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Even in water-rich Wisconsin, purifying sewage into drinking water gains a foothold

Wastewater recycling is booming across the country in an act of desperation, Wisconsin author Peter Annin says in new book

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A purified water flows at the Orange County Water District, OCWD water plant, which purifies treated wastewater for release into the groundwater basin in Fountain Valley, Calif., on Friday, June 26, 2015. The Groundwater Replenishment System, GWRS takes h
A purified water flows at the Orange County Water District, OCWD water plant, which purifies treated wastewater for release into the groundwater basin in Fountain Valley, Calif. The Groundwater Replenishment System, GWRS takes highly treated wastewater and purifies it through a three-step process of microfiltration, reverse osmosis and ultraviolet light with hydrogen peroxide, resulting in near distilled quality water. Amy Taxin/AP Photo

​Wisconsin abounds with water resources, especially as the state borders three of the world’s largest bodies of freshwater: Lake Superior, Lake Michigan and the mighty Mississippi River.

But in some corners of Wisconsin, access to fresh water can be scarce or expensive. So even in this state, efforts are underway to convert sewage into a safe, drought-resistant source of drinking water.

Peter Annin appeared on WPR’s “The Morning Show” to discuss water recycling in the Midwest and elsewhere. He directs the Mary Griggs Burke Center for Freshwater Innovation at Northland College in Ashland and is the author of a new book, “Purified: How Recycled Sewage Is Transforming Our Water.”

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“Recycling is inherently sustainable and that goes with whether you’re talking about paper or plastic, and it’s true with water as well,” Annin said. “By reusing water instead of taking more water from the environment, we are leaving more water for plants, animals and the environment behind.”

Book jacket cover "Purified"

The following was edited for clarity and brevity.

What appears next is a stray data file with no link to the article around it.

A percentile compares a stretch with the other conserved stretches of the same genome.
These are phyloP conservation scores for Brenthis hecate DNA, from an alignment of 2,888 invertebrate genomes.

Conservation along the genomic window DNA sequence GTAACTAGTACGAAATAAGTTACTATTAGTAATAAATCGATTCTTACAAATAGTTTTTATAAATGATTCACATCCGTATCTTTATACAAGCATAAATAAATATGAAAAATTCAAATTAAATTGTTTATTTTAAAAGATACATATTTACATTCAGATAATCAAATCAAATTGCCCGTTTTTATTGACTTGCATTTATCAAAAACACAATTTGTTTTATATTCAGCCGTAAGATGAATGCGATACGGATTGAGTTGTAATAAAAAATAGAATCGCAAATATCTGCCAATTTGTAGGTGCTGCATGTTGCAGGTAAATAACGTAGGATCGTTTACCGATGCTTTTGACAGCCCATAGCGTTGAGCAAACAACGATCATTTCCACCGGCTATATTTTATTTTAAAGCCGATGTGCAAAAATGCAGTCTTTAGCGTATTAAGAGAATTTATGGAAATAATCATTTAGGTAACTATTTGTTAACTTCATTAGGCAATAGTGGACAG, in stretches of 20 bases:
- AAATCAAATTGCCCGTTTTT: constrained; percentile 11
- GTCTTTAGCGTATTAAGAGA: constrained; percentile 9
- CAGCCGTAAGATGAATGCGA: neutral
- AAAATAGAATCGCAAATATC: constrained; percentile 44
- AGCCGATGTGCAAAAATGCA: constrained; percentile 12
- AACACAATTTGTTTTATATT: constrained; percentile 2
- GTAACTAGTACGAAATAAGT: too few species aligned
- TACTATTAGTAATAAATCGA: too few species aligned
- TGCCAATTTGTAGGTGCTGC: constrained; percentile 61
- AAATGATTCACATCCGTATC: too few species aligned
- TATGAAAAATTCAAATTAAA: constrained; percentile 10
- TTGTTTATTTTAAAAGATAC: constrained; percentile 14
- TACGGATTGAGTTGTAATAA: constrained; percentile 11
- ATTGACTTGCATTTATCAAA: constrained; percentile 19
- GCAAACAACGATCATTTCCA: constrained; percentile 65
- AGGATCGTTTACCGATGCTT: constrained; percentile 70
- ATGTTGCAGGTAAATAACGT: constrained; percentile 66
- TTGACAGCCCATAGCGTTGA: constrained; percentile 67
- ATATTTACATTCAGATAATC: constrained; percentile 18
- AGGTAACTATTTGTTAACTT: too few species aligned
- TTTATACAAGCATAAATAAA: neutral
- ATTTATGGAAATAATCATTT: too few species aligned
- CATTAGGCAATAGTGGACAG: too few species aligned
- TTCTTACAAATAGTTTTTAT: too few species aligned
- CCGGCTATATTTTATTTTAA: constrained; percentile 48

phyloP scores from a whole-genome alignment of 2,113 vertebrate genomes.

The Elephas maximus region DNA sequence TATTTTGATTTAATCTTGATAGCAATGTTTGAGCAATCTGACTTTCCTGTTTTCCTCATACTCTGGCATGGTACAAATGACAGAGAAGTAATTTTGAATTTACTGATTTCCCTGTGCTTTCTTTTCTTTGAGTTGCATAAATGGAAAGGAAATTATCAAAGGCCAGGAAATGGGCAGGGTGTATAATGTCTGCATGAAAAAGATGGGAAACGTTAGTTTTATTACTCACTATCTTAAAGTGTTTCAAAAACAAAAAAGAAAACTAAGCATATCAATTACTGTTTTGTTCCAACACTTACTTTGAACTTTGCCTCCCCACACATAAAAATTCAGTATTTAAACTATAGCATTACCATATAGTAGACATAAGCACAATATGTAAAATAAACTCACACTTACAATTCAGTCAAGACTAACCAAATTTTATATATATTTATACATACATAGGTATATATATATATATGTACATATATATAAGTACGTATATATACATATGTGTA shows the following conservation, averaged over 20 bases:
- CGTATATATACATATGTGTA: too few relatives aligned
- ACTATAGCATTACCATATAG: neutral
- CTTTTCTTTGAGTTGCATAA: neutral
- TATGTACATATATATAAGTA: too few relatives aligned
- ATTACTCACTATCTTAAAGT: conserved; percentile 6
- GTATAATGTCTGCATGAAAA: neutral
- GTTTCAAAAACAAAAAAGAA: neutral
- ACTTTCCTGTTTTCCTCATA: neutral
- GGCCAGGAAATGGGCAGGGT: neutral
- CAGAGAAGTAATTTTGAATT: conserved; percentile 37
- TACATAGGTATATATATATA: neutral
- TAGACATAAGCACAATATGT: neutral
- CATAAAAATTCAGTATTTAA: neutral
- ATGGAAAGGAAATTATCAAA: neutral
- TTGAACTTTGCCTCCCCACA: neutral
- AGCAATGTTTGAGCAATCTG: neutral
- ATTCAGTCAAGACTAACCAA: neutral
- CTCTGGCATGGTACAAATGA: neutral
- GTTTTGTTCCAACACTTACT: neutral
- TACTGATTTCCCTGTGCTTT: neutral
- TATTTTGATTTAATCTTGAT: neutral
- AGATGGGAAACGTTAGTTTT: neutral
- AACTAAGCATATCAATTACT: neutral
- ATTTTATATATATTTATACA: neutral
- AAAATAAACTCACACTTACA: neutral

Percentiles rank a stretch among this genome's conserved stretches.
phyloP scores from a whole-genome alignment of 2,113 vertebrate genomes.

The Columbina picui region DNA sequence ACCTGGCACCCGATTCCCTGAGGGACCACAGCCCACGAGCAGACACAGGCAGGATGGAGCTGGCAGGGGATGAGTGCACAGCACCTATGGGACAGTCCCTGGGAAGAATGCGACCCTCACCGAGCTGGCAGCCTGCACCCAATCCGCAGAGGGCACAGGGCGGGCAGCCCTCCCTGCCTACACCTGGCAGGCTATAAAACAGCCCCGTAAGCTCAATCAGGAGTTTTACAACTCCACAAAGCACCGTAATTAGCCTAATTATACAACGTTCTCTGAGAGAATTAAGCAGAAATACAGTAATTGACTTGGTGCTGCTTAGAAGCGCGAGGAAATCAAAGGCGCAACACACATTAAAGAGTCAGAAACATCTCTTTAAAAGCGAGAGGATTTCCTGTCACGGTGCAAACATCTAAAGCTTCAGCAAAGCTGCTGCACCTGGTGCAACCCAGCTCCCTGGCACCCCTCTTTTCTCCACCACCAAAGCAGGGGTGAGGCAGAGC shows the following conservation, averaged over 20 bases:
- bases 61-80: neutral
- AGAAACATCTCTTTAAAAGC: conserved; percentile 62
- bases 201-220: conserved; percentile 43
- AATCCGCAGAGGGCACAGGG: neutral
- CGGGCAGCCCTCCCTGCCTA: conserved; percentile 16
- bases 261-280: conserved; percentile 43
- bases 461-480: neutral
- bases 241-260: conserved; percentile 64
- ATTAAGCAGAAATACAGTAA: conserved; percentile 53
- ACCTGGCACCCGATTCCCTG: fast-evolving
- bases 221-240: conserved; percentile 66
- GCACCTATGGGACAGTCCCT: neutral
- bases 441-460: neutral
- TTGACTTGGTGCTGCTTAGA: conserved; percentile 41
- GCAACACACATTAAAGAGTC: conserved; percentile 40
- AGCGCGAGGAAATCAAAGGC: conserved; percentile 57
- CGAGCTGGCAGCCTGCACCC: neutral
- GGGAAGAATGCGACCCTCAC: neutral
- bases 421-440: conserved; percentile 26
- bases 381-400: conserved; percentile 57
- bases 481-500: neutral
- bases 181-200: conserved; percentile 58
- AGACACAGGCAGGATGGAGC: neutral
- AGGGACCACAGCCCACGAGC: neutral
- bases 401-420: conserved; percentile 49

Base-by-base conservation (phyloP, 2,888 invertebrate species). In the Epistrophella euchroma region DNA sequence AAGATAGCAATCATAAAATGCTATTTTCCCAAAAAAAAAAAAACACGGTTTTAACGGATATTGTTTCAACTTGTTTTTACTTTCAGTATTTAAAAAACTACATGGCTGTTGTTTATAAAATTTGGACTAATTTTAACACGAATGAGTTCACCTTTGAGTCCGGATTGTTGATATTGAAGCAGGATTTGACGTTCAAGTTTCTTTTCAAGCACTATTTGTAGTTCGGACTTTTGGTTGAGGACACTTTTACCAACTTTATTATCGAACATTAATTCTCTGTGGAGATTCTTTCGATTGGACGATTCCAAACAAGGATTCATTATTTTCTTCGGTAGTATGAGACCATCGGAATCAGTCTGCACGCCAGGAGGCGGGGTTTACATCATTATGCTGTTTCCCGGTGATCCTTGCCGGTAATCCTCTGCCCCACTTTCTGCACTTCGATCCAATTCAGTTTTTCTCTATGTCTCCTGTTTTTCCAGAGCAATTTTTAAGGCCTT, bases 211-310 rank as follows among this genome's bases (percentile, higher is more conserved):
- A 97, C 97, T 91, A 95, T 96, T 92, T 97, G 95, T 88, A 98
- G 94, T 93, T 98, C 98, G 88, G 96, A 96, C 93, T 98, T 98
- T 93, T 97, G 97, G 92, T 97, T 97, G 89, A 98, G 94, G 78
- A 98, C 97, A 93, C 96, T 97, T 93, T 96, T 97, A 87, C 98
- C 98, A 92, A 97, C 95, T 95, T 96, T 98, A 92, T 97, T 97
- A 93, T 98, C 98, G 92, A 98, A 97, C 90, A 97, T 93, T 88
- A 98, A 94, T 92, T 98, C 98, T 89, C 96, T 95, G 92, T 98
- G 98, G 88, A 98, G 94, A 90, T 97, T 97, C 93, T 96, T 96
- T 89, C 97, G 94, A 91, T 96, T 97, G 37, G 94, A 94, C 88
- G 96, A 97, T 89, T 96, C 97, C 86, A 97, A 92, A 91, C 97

Kate Archer Kent: You write about Grassland Dairy in Eau Claire. The farm has its own direct water reuse system right on the farm, and you call it the most cutting edge form of water recycling in water-rich Wisconsin. How often are people in our state drinking recycled wastewater?

Peter Annin: It depends on how you look at it, but technically, we’re not drinking it here yet. But many other states, especially in the Sunbelt, are.

What’s really cool about Grassland Dairy is they’re at the cutting edge of this national movement. They’re using one of the most technical, complicated forms of potable water recycling there on the farm and kind of quietly doing it. And they’re one of the largest butter producers in the country.

KAK: What you’re saying is they’re not using their local water resources, and they are recycling their wastewater on the farm as kind of a standalone operation?

PA: That’s right. They’re in a unique situation. … Grassland Dairy happens to be located in this area where there’s not a lot of available groundwater or surface water. So for a while, they were trucking in water from a local utility, and then they decided to invest in this cutting edge water recycling program.

It not only provides a new, clean, safe drinking water supply … It also reduces the sewage discharge from the farm.

KAK: Your book addresses the common “Yuck!” response people have to the idea of recycling wastewater from toilets. Is recycled wastewater safe to drink?

PA: It absolutely is. It is the natural reaction that most people have, but these treatment systems are so high-tech, and they’ve been increasing across the country. They’ve been online and serving customers, millions of customers in a place like Orange County, which is the national if not international leader in this movement, for many years now, without incident.

Peter Annin [AN-nihn] is the director of the Mary Griggs Burke Center for Freshwater Innovation at Northland College in Ashland. He is the author of “Purified: How Recycled Sewage Is Transforming Our Water.”
Peter Annin is the director of the Mary Griggs Burke Center for Freshwater Innovation at Northland College in Ashland. He is the author of “Purified: How Recycled Sewage Is Transforming Our Water.” Photo courtesy of Peter Annin

Listener question: How much does it cost to recycle this water and how much electricity does it use?

PA: Water recycling does use a lot of energy, but it uses less energy than desalination, and it uses less energy than importing water supplies from the Colorado River or, God forbid, the Mississippi River.

The cheapest and easiest water is coming from the ground, or it’s coming from surface waters. And then what we’re seeing, depending on where you live and what your other water options are and your local community, is that water recycling is in the mix above average but not the most expensive option.

KAK: Where do people get their water if wastewater recycling is inaccessible?

PA: Wastewater recycling is accessible everywhere if you’ve invested in the technology. But most people get their drinking water either from surface waters like rivers and lakes, like many people in Wisconsin. Others get their drinking water from the ground, like the city of Madison.

What I explore in the book is that the water crisis has become so severe in so many parts of the Sunbelt that many of those traditional supplies have been exhausted. ​

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